The Financial Industry Regulatory Authority suspended a former Morgan Stanley broker for three months over a series of unsuitable investment transactions, including 28 municipal bonds, that were made by him in eight of his customers’ accounts in violation of FINRA rules, according to the regulator.
John A. Borsellino signed a letter of acceptance, waiver and consent on Oct. 25 in which, without admitting or denying FINRA’s findings, he agreed to the suspension, to pay a $5,000 fine and to disgorge commissions he made from the 43 unsuitable purchases in the amount of $23,931, plus interest. FINRA accepted the letter Wednesday.
Morgan Stanley declined to comment Thursday. Borsellino’s attorney, Marc Dobin of Dobin Law Group in Jupiter, Florida, didn’t immediately respond to a request for comment.
The broker recommended that the eight clients buy 28 muni bonds and 15 non-municipal securities in their brokerage accounts, which “caused the customers to incur upfront sales charges,” according to the FINRA letter. In each instance, Borsellino transferred the security to the customer’s existing fee-based account shortly after buying it despite the fact that, in each case, he could have bought the security in the fee-based account without any upfront sales charges, the letter said.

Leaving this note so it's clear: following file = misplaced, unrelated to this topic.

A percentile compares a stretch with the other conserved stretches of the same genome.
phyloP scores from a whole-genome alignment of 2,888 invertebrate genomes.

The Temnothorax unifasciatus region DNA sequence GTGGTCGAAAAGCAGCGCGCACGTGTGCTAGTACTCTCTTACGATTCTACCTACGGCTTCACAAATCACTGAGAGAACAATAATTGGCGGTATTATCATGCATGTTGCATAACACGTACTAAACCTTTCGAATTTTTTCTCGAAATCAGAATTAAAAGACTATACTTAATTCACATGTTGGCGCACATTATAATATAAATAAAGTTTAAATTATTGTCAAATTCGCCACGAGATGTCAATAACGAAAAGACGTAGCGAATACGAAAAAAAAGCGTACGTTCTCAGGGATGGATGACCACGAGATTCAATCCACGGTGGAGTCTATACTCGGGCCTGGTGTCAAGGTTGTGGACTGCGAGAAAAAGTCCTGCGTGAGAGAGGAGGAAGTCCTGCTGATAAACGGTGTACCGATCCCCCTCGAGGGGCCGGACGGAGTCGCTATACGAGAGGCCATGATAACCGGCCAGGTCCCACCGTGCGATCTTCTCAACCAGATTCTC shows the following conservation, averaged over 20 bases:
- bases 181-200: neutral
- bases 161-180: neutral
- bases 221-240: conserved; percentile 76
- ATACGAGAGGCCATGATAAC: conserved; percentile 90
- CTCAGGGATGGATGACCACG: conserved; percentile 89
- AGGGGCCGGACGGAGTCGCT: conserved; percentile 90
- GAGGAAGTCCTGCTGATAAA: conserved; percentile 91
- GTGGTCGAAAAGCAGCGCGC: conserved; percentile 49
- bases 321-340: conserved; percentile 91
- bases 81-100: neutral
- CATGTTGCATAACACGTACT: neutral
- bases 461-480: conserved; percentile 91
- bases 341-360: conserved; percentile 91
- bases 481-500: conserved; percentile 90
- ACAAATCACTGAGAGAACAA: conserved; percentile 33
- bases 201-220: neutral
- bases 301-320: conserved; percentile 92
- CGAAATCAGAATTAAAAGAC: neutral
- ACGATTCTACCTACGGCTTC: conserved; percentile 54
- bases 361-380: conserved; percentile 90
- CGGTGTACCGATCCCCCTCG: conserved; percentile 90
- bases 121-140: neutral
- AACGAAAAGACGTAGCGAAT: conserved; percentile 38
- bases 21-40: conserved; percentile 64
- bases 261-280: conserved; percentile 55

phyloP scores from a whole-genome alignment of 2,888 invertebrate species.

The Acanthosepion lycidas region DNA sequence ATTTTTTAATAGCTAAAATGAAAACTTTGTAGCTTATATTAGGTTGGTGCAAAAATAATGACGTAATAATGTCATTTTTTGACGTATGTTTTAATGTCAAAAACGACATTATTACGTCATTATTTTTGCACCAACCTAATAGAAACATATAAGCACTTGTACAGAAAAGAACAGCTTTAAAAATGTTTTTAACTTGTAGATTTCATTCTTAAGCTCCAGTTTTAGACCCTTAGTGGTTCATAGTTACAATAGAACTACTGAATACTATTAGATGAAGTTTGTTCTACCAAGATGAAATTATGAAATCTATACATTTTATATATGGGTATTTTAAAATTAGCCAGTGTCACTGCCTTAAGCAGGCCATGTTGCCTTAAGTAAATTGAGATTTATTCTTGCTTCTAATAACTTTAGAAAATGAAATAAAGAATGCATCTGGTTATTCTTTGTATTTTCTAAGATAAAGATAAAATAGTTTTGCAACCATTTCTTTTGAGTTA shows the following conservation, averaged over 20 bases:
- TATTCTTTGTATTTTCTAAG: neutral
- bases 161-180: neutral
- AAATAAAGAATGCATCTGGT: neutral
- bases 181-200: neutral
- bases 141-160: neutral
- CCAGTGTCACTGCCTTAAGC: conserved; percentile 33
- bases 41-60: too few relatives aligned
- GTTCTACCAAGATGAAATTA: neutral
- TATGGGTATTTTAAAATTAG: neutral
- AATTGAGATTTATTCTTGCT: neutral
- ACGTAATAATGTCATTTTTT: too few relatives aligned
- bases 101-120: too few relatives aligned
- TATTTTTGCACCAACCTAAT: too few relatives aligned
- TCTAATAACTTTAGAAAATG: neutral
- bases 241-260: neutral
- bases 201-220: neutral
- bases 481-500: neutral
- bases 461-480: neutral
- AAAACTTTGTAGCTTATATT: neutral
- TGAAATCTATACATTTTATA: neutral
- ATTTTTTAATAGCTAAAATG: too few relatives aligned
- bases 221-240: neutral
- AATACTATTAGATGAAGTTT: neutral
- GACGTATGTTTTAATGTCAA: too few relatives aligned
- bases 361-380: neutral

The upfront sales charges associated with the 43 unsuitable purchases made in the customers’ brokerage accounts totaled about $58,000, all of which Morgan Stanley went on to reimburse to Borsellino’s clients, FINRA said.
The transactions were made by Borsellino despite the fact that he “lacked a reasonable basis to believe that the recommended securities purchases made in the customers’ brokerage accounts were suitable because he failed to exercise reasonable diligence and failed to consider the costs associated with the transactions,” according to FINRA.
Borsellino first registered with a FINRA member firm in 1990, when he became associated with Merrill Lynch, according to FINRA’s BrokerCheck website. He registered as a general securities representative through Morgan Stanley Dean Witter in 2006, Morgan Stanley & Co. in 2007 and Morgan Stanley in 2009.